In Dante's Inferno, the Ninth Circle is the very depths of Hell where Satan presides over the worst offenders. Some may think this a rather drastic analogy for the end of the Seventies (fashion police excepted), but Edward Musto's new play makes a strong case, showing the last gasp of the permissive society before the Reagan era.
Stuck in a desk-job he despises, lacking ambition and saddled with a wife he resents, Tom Used (a suitably jaded, anti-heroic Gene Forman) fills the void with casual sex. The Ninth Circle follows him from early evening until dawn on Election Night 1980, moving through a wide range of social settings from a corporate dinner to a cheap hotel, a porn theatre, the ominously named Inferno nightclub, and the discomfort of his own home. But while the story is ostensibly that of one man's free fall, what we are actually offered is a kaleidoscopic view of society hungry for change. When Tom admits that he is "all fucked out" and "too tired to do anything," it is the death knell of a hedonistic age. In this first production, this mood was echoed in Rick Juliano's set (a Manhattan skyline of distorted skyscrapers) and Michael Abrams's lighting, especially effective in evoking dingy locales.
Through Tom's story , Musto systematically sets up key elements of the coming decade (AIDS, women in business, corporate culture, commercial art). While this broad sweep makes for an interesting overview, the individual issues are sometimes dealt with rather perfunctorily: "I just want to be one of the boys" said a corporate climber (Sarah Schoenberg), opening and closing a big can of worms in one sentence. More troubling was Julio (Rodrigo Lopresti), the Hispanic mailroom employee who resented his low status but feared promotion. Vain and lazy, a liar and a cheat, he justified Tom's epithet of the "cream of the crap," undermining his own (valid) complaints of racism in the company by giving the bosses plenty of other reasons to disrespect him. While funny and well-acted, Lopresti's swaggering, restless, comic interpretation (together with the jaunty dialogue) ultimately sidestepped legitimate and more complex questions around corporate racism, playing into the ethnic stereotypes of the employers.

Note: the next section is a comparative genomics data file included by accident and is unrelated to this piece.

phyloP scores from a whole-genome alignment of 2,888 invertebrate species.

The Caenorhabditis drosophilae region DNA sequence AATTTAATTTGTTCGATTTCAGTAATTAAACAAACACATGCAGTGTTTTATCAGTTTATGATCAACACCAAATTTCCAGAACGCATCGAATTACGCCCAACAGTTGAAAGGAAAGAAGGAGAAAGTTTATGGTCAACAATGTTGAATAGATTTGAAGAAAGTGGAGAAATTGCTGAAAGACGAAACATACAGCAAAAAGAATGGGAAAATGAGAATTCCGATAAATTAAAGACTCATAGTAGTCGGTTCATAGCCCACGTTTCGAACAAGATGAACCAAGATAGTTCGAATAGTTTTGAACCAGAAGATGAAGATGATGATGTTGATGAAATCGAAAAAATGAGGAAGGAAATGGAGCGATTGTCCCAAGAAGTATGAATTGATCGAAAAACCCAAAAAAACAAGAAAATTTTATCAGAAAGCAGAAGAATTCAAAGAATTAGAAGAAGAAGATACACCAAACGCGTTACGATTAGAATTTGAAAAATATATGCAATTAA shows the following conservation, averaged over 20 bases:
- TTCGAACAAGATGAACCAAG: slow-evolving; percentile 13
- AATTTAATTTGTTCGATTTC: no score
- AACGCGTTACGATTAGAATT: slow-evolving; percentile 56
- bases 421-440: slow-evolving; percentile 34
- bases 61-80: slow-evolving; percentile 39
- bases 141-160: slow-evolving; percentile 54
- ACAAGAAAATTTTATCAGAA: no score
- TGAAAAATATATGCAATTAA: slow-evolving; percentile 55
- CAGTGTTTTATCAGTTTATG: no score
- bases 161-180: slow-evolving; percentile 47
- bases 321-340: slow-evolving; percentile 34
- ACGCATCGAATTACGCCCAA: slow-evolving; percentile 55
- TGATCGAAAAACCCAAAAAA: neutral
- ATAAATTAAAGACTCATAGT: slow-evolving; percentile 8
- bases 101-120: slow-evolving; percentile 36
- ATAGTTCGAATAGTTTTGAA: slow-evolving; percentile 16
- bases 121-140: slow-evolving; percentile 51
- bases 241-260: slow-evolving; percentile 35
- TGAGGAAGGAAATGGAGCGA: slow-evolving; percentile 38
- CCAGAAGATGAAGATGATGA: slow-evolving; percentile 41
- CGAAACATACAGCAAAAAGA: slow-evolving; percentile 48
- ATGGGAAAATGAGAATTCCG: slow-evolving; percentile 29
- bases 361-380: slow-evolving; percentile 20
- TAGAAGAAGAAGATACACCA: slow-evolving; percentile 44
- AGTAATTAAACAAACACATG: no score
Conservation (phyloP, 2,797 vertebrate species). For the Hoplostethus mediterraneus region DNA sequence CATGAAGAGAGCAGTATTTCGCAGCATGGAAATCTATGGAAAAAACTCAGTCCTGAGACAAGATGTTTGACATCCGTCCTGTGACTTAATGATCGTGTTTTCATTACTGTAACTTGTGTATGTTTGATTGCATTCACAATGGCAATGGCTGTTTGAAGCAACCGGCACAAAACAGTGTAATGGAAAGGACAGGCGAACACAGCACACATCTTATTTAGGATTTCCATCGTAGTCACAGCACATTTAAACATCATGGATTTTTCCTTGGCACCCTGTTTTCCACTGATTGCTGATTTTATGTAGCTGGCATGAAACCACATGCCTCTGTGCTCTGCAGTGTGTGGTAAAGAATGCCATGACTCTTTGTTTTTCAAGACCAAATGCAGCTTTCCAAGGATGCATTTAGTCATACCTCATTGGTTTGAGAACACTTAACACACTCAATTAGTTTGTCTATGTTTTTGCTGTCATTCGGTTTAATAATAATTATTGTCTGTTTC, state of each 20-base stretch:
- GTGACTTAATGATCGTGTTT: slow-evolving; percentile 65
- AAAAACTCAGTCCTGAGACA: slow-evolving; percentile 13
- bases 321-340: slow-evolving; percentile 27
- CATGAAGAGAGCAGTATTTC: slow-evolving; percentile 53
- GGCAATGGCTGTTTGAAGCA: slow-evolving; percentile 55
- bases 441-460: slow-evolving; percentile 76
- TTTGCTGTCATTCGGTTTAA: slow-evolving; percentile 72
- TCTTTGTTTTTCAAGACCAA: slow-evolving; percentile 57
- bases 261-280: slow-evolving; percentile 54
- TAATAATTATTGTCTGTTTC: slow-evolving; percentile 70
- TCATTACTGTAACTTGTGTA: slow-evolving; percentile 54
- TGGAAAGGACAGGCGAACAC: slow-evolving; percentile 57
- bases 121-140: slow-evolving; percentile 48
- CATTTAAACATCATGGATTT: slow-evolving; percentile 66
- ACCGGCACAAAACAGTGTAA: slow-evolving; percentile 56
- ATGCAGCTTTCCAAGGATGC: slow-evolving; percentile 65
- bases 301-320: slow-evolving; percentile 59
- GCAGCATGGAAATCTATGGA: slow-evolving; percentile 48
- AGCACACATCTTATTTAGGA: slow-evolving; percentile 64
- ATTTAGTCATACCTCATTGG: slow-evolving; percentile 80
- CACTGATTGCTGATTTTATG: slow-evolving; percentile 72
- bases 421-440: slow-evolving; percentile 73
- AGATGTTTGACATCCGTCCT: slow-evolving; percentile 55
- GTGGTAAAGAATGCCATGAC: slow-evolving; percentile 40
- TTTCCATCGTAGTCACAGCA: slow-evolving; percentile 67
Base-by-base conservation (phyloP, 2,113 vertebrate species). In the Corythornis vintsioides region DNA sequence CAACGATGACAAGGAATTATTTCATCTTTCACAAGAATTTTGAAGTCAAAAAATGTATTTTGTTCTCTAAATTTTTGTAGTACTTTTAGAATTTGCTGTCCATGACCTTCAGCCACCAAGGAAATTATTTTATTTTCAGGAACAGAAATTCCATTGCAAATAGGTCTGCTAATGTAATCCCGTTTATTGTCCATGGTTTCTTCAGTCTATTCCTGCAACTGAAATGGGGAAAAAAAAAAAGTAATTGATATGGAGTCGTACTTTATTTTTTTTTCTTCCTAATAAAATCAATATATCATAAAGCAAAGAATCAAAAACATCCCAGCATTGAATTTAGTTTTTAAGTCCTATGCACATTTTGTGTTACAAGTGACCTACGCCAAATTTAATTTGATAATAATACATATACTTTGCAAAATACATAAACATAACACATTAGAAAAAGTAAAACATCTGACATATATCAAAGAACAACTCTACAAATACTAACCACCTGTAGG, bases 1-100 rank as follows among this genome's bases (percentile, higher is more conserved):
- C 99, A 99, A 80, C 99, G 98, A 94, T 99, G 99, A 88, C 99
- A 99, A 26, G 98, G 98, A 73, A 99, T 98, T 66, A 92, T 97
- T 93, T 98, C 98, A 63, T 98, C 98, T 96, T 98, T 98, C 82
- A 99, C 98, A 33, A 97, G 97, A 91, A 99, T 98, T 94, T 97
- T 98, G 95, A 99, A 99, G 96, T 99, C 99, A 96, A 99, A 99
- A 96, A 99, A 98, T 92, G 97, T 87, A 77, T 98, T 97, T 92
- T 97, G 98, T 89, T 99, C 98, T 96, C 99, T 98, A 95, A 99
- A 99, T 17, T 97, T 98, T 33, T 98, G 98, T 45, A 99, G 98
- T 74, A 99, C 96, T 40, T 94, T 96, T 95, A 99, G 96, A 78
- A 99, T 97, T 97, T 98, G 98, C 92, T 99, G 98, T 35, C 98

These quibbles were, however, offset by the theatrical power of the piece -- in several ways. First, the reminder of how far New York has (and hasn't) changed since the previous Bush took office. Second, Musto's sharp writing - comic, pithy, awkward, and threatening in turn. Third, Tom Herman's snappy, unsentimental direction, which kept the piece moving. And fourth, the cast who successfully inhabited a varied set of smaller roles, often with very limited stage time. (Highlights included Andrea Maybaum as Alley, the first-grade teacher settling for sex in all the wrong places; Anne Rutter as Tom's exasperated, emotionally torn assistant Jane; Beth Beyer as the wife who grew up faster than her husband; and Jay Greenberg as the jittery, seedy manager of the porn theatre.) Taken together, these elements did not recreate the hell of Dante's Ninth Circle; however, their evocation of human beings cut adrift from each other and from themselves offered a powerful contemporary parallel that (unfortunately) made this show much more than just a historical snapshot.
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Copyright 2002 Miranda Lundskaer-Nielsen